I have been suffering with what I think is PS for over a year. At one point it was so bad I couldn’t sit, lay down or stand comfortably. I have the pain on both sides but the left side is typically worse. Now I can lay down fairly well and can even sit a little better until recently. I had an MRI and they didn’t see any problems with my spine. I can seem to do exercises fine but then the next day or so it get real sore. Sometimes the pain comes up into my lower back. With everything going on I have stopped going to a massage therapist and someone doing dry needling. It was starting to help. I have a couple of questions: 1) How often should I do these exercises. 2) Are there any exercises that should be avoided.

    Thank you for any help you can give.

  23. Emily Hess on December 14, 2020 at 4:26 PM

    Hi! I have been having this pain for about a month now, started after a long day gardening, I was sitting bent over for way too long. Since then I have had pain in my hip that radiates along my back at the top of my glute. Of course I have been stretching which I’m now reading may be hurting more than helping. I’m going to try your recommendation on glute exercises but had one question – thoughts on regular ol’ exercise? I like to do workout videos but wonder if all the squats, burpees, etc… will help or hurt. Also, I just bought a new mountain bike – ok to ride or give it a rest for a bit?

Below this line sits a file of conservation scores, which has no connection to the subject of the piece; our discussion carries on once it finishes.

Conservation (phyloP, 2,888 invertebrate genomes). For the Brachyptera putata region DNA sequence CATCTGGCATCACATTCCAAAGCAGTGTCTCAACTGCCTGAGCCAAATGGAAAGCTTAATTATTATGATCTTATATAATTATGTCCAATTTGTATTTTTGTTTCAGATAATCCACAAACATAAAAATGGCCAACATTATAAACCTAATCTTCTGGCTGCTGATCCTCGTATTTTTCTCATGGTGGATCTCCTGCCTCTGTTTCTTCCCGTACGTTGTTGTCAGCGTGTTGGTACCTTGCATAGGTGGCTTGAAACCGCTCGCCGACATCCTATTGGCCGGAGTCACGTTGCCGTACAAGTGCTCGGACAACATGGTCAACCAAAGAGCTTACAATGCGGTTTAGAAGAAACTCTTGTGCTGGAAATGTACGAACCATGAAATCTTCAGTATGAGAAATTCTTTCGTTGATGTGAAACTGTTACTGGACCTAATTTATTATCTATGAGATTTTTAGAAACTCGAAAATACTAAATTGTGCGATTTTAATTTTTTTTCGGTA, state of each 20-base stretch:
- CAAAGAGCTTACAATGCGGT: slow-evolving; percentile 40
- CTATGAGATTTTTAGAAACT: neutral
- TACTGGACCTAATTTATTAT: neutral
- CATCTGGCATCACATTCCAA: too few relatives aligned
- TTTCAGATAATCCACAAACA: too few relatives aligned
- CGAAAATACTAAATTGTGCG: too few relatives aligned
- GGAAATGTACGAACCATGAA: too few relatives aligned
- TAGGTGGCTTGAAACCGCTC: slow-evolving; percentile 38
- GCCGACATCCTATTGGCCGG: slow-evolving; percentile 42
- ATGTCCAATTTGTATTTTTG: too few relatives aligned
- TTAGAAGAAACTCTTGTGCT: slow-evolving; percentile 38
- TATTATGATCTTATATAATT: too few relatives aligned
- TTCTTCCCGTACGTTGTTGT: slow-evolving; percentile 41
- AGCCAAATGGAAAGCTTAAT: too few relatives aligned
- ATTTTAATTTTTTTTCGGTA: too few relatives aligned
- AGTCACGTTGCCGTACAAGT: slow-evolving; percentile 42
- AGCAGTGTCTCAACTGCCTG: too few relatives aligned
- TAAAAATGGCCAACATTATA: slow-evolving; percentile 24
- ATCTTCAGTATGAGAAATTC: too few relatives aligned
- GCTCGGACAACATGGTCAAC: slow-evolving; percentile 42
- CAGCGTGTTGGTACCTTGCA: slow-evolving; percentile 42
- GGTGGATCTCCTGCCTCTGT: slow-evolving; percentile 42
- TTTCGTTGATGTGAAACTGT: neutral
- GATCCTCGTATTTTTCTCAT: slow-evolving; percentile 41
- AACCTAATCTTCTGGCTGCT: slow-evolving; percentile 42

• Lori Duncan DPT, MTC, CPT on January 4, 2021 at 8:29 AM

      Hi Emily,
      If squats don’t bother you they should be ok. I would avoid burpees or fast movements until you feel your pain is gone. Work on glutes, core. Mountain biking should be ok, but I my rule is: “If it hurts, stop for the moment.” Hope that helps!

  24. renee on April 10, 2022 at 9:39 AM

    Can you share a few of your testimonials please?